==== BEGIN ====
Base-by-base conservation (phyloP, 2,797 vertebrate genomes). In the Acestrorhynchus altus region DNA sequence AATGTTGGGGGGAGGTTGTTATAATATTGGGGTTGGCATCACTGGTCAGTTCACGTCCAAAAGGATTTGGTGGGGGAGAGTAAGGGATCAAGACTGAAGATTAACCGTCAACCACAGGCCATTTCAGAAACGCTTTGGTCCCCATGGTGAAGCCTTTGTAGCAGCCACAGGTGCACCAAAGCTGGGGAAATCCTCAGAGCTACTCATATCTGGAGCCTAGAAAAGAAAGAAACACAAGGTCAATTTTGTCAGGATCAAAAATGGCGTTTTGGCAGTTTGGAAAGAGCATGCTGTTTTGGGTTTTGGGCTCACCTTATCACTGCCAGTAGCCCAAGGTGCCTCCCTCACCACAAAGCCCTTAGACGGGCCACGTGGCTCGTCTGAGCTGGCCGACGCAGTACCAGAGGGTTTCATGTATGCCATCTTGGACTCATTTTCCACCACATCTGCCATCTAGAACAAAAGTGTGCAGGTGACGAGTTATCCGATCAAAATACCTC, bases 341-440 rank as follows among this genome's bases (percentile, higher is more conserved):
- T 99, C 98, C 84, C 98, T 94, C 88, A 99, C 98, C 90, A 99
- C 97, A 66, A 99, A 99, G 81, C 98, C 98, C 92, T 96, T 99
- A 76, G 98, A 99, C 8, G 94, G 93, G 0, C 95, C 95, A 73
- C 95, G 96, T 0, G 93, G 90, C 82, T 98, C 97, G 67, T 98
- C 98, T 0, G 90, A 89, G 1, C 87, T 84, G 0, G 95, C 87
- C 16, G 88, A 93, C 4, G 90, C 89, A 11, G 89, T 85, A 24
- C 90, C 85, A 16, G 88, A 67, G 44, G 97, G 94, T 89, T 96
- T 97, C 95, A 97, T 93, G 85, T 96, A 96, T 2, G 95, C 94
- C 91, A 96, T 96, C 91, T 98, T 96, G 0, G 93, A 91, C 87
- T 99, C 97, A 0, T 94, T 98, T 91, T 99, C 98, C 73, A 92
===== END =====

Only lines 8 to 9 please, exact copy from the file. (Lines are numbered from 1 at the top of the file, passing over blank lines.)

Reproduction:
- C 90, C 85, A 16, G 88, A 67, G 44, G 97, G 94, T 89, T 96
- T 97, C 95, A 97, T 93, G 85, T 96, A 96, T 2, G 95, C 94